[xmonad] Recommended setup for coding

Adam Vogt vogt.adam at gmail.com
Sat Jan 23 13:10:59 EST 2010

* On Saturday, January 23 2010, Quentin Moser wrote:

>If you aren't planning anything large-scale, you can use any XMonad
>install and create
>modules in your ~/.xmonad/lib directory, which is in the search path
>when XMonad compiles your config. So, for example:
>There are a number of problems with this simple method though:
>* XMonad will recompile _all_ your imported lib/* modules on each
>recompile, so you can't keep too
>  much stuff in there. It will also compile them without optimizations
>to reduce the recompilation time,
>  and Haskell without optimization isn't really that fast anymore.

By default, the keybindings bypass xmonad's recompilation checking. The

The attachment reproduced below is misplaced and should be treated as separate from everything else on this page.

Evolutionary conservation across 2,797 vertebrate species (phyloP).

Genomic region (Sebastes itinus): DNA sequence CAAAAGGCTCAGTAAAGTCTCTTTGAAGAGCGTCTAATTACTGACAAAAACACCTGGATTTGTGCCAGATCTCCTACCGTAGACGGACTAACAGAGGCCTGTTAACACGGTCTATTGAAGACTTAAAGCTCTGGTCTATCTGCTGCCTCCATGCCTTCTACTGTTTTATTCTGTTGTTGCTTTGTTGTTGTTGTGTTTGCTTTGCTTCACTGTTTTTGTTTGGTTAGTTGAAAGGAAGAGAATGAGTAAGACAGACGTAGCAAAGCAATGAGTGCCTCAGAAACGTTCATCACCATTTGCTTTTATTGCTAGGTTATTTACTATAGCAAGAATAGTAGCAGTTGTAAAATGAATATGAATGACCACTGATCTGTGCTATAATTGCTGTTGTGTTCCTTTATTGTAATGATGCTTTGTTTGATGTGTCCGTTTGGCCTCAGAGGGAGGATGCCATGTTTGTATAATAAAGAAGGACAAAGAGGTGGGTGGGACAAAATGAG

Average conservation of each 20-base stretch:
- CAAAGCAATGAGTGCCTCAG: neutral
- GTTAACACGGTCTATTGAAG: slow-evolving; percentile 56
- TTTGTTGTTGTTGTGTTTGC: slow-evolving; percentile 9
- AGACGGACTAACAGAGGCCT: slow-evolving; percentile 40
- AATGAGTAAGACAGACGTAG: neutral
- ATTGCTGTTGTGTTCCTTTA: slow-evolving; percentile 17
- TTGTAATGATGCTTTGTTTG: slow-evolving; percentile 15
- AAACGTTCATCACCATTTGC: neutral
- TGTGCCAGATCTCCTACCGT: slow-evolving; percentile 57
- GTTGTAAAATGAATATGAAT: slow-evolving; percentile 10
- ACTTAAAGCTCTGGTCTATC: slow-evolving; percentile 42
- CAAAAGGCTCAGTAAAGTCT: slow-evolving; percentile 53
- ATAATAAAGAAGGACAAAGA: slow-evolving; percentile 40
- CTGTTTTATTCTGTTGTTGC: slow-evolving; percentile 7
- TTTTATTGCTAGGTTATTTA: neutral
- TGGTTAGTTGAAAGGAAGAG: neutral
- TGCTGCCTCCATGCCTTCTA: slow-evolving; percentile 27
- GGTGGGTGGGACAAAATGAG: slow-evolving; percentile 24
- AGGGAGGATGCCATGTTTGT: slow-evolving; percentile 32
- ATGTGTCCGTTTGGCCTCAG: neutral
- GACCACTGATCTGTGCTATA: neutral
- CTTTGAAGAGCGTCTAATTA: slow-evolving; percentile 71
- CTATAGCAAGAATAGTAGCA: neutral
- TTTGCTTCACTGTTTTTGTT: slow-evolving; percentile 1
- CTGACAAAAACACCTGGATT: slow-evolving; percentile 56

reason for such is that users would then have to touch part of their
config to recompile after upgrading xmonad.

You can add a binding that only recompiles what ghc believes is

] ,("M-q", spawn $ "ghc -e 'XMonad.recompile False >>= flip Control.Monad.unless System.Exit.exitFailure'"
]                         ++ "&& xmonad --restart")

>* You can't modify current modules in this way (unless you want to
>"overlay" them with a completely
>  new one).

I'll note that errors coming from replacing existing modules can be
confusing if you don't know what to expect:

For example: in contrib A imports U, and A exports some types defined in
B. Then if you make your own copy of U (not A) in ~/.xmonad/lib, and
import both U and A in your config, you can end up with type errors on
arguments you supply to functions from A as:

] Inferred type: U.Type
] Expected type: "xmonad-contrib-0.9":U.Type

Which is solved by also copying A over into ~/.xmonad/lib, which Quentin
already noted.


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